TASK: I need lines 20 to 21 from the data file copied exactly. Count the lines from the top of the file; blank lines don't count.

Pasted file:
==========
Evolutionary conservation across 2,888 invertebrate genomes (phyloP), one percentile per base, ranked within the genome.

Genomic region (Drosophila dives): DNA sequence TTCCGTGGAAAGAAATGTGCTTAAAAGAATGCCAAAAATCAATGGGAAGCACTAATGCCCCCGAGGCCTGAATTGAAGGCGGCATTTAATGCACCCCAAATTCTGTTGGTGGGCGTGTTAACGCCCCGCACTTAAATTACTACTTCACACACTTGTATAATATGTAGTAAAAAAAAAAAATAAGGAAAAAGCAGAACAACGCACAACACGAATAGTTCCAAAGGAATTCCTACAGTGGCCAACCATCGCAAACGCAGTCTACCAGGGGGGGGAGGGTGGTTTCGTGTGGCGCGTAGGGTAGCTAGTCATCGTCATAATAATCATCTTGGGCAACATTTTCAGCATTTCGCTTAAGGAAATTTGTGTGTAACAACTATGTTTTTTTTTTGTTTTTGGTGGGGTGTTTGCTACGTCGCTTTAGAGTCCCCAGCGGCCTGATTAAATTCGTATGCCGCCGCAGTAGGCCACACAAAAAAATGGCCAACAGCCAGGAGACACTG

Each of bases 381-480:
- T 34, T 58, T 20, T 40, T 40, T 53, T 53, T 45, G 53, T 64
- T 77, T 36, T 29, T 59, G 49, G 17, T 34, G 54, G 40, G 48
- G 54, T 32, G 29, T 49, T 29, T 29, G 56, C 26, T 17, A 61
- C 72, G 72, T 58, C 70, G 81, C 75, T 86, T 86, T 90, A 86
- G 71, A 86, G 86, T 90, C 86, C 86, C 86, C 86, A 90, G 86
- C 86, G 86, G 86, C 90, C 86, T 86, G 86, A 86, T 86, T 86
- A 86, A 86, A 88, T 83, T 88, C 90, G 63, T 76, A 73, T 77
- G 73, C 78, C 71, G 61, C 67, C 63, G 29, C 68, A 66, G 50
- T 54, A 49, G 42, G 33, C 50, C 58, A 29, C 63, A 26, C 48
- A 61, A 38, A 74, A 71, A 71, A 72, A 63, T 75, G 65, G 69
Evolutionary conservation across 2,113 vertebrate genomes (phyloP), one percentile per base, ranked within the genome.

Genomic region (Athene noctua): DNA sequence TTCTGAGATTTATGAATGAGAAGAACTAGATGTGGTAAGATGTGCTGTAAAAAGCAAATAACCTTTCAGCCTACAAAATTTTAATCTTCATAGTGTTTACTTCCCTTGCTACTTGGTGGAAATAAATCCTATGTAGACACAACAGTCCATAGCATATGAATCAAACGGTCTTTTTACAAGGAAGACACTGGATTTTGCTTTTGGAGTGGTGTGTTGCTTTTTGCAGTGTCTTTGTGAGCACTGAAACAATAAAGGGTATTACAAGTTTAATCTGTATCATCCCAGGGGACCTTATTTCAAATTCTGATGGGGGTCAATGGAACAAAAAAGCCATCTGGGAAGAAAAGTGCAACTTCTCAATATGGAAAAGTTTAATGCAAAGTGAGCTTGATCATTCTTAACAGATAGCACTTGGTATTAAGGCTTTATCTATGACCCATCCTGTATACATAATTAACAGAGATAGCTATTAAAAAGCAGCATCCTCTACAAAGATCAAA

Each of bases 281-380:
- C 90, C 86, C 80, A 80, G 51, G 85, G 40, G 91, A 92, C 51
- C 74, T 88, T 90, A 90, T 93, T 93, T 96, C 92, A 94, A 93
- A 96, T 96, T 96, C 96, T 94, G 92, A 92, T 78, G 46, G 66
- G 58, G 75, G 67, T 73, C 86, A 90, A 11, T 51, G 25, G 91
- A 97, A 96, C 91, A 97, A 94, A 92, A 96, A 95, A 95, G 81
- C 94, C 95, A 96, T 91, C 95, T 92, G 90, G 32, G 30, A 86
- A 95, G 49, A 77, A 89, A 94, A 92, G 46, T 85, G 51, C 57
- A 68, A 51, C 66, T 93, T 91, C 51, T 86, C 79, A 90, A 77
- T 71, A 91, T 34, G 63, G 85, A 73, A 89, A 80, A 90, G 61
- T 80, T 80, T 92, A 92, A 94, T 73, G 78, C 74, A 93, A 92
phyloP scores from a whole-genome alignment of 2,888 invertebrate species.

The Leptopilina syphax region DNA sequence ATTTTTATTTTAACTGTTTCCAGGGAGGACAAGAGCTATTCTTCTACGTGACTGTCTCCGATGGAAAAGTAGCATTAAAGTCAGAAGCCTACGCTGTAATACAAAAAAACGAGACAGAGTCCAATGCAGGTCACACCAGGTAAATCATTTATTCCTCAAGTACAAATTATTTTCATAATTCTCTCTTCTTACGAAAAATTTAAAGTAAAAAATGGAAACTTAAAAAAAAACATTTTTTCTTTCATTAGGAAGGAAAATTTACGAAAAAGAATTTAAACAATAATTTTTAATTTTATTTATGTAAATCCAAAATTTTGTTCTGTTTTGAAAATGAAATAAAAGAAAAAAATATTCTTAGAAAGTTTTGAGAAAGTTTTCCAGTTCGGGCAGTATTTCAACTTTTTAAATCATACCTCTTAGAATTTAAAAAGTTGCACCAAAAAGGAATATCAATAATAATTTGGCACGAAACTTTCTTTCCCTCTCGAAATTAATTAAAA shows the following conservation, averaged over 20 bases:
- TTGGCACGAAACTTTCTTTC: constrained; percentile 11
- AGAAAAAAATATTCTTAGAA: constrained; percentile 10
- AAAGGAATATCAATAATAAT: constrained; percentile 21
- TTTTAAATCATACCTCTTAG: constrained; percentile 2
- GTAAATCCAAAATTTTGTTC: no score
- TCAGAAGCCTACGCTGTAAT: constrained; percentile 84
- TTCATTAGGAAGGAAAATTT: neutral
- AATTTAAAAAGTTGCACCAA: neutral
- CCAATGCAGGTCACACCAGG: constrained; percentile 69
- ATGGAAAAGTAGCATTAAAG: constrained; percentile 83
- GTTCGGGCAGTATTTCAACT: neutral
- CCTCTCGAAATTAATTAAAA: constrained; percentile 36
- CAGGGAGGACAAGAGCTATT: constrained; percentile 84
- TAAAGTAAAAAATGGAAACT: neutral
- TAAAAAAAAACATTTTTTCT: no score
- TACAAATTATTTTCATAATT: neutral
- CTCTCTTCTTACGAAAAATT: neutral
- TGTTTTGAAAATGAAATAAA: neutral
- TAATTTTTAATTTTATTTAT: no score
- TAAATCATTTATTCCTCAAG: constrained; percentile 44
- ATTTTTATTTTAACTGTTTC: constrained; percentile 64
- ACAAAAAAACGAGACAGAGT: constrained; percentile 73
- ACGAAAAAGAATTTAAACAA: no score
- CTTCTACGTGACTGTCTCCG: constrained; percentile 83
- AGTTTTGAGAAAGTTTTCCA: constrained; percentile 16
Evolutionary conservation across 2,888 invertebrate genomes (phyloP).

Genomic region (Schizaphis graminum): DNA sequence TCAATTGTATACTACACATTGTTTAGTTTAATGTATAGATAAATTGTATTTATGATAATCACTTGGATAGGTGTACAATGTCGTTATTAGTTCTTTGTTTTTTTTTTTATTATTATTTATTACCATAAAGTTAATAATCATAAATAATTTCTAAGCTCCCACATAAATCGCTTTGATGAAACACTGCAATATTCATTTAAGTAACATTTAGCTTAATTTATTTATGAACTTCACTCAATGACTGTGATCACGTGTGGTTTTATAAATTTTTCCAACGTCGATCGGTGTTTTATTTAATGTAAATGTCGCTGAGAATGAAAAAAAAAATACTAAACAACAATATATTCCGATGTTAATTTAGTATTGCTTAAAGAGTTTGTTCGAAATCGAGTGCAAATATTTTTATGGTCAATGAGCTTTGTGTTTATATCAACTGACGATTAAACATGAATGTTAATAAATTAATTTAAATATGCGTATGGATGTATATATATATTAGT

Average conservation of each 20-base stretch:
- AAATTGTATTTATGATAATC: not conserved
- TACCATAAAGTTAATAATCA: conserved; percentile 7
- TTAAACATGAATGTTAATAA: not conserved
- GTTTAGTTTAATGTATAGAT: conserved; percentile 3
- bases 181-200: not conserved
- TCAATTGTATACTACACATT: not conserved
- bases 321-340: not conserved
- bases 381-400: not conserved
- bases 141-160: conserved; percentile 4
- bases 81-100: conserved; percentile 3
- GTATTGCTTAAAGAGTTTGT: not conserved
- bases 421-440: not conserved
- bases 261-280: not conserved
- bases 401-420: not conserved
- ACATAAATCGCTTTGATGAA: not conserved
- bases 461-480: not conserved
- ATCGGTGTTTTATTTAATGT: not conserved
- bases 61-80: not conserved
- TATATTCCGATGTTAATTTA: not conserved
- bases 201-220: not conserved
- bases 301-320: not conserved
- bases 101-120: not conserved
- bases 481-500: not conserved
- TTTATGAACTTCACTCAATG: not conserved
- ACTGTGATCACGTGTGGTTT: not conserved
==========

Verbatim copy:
- G 58, G 75, G 67, T 73, C 86, A 90, A 11, T 51, G 25, G 91
- A 97, A 96, C 91, A 97, A 94, A 92, A 96, A 95, A 95, G 81